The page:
Mysterious Deaths

With  COVID-19 sweeping the world, I’ve been thinking about several stories I had written about medical breakthroughs for Accidental Discoveries: From Laughing Gas to Dynamite.  This one in particular seems relevant to our current situation.  The discovery by Dr. Ignaz Semmelweis was big news over a century ago, but its principles are still being touted daily as one of the best courses of action against the spread of the disease. 

In 1846, doctors at Vienna’s General Hospital in Austria were faced with a puzzling problem.  Why were so many mothers and babies in the maternity ward dying of childbed fever? And why was the death rate in one maternity ward many times higher than in another?

The hospital served many women who were charity cases.  These women could not afford costly medical care. In return for medical attention for themselves and their babies, they agreed to be part of the training program for medical students.  Surprisingly, the death rate in the training ward was ten times higher than in another ward where doctors rarely visited and babies were delivered by women known as midwives.

Dr. Ignaz Semmelweis was determined to unravel the mystery of these strange deaths.  He observed the wards and patients closely.  With the other doctors, he carefully examined the dead bodies in the hope of uncovering some clues.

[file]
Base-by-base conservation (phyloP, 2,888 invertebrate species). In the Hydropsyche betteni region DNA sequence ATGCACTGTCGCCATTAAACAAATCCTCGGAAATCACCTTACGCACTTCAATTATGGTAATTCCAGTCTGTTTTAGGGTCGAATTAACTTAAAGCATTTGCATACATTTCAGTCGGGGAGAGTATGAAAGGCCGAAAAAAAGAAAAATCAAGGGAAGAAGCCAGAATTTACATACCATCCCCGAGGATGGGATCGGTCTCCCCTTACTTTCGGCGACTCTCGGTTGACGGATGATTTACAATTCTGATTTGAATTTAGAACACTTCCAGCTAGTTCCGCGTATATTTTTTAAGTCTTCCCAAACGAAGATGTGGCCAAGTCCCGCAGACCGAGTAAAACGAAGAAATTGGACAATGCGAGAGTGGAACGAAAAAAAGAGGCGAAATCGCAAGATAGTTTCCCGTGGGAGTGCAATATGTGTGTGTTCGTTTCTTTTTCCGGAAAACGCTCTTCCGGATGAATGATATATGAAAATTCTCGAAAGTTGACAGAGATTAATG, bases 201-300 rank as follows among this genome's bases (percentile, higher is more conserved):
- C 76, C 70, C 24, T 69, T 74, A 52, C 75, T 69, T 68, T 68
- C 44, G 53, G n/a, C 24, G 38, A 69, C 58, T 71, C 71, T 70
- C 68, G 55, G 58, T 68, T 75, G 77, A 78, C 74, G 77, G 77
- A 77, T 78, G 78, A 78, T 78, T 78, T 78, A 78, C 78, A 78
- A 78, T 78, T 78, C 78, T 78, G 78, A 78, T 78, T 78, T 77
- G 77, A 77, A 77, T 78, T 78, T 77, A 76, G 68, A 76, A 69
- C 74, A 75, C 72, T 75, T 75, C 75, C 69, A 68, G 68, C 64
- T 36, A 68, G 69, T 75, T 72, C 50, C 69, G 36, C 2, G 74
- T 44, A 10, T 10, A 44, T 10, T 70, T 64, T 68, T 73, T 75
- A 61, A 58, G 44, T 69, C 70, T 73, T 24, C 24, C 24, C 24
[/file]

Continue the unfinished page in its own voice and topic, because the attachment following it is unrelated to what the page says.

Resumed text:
Google Doodle posted on March 20, 2020 to mark the day in 1847 when Semmelweis was appointed Chief Resident in the maternity clinic of the Vienna General Hospital

One day there was an unfortunate accident. One of the doctors cut his finger as he dissected a dead body. Even though the cut was only minor, the doctor soon felt ill.  He developed a fever and in a few days died of blood poisoning.

Semmelweis noticed that the doctor’s symptoms were suspiciously like those of the patients who had died of childbed fever. Acting on a hunch, he watched the movements of the doctors and students. An interesting pattern emerged.

Midwives who attended patients in the healthier ward where doctors rarely visited, did not examine bodies in the dissecting room. But doctors and students often went directly from the dissecting room to the other maternity ward with the higher death rate.  None of them stopped to wash their hands before going from one room to the other.

All at once pieces of the puzzle began to fit together. Semmelweis realized that doctors and students carried infection from the dead bodies into the maternity ward.  He announced a new rule.  From now on patients, students and doctors had to wash and disinfect their hands.  Just as he suspected, the death rate soon dropped remarkably.

Despite the success of his methods, Ignaz Semmelweis was ridiculed by other doctors. They refused to believe that such a simple procedure could solve the problem.  Semmelweis was forced to leave Vienna.  His rule was forgotten and again the death rate climbed.

Google poster recognizing Ignaz Semmelweis and demonstrating proper handwashing techniques

Years later, doctors around the world admitted that Ignaz Semmelweis was right. Today hand washing is recognized as one of the necessary steps in preventing the spread of disease.

Statue in Budapest honoring Dr. Ignaz Semmelweis

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